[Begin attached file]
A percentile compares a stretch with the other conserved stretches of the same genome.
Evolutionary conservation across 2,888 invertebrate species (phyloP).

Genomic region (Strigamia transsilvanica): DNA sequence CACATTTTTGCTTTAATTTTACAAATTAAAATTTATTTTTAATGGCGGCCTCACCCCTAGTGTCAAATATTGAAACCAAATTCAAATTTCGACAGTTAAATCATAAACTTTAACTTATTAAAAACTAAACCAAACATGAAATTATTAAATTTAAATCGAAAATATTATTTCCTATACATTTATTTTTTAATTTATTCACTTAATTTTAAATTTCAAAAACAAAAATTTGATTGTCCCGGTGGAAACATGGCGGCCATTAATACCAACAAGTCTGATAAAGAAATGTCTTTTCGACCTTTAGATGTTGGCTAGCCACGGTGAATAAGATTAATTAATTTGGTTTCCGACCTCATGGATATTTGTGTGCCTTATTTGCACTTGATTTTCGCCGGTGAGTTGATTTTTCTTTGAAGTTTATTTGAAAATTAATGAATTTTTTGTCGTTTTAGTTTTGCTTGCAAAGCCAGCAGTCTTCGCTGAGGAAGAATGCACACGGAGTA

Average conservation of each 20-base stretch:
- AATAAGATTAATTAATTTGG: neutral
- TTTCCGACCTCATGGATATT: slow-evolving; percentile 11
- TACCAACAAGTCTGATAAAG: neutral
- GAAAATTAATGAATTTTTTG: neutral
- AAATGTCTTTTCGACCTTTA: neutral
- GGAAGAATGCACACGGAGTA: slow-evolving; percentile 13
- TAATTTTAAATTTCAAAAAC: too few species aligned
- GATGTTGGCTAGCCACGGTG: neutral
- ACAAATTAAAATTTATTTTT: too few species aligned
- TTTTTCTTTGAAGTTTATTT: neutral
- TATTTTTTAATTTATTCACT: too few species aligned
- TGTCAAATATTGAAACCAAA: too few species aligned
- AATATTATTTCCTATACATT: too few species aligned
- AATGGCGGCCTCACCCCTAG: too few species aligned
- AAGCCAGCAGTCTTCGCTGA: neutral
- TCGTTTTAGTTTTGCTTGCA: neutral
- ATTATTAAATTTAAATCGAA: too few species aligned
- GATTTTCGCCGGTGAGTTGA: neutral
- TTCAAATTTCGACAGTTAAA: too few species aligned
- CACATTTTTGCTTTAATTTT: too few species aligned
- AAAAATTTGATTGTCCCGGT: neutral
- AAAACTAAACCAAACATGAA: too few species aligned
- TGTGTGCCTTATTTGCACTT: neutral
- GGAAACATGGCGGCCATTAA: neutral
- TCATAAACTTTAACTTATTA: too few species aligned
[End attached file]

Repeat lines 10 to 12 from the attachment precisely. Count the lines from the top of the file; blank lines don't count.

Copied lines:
- GGAAGAATGCACACGGAGTA: slow-evolving; percentile 13
- TAATTTTAAATTTCAAAAAC: too few species aligned
- GATGTTGGCTAGCCACGGTG: neutral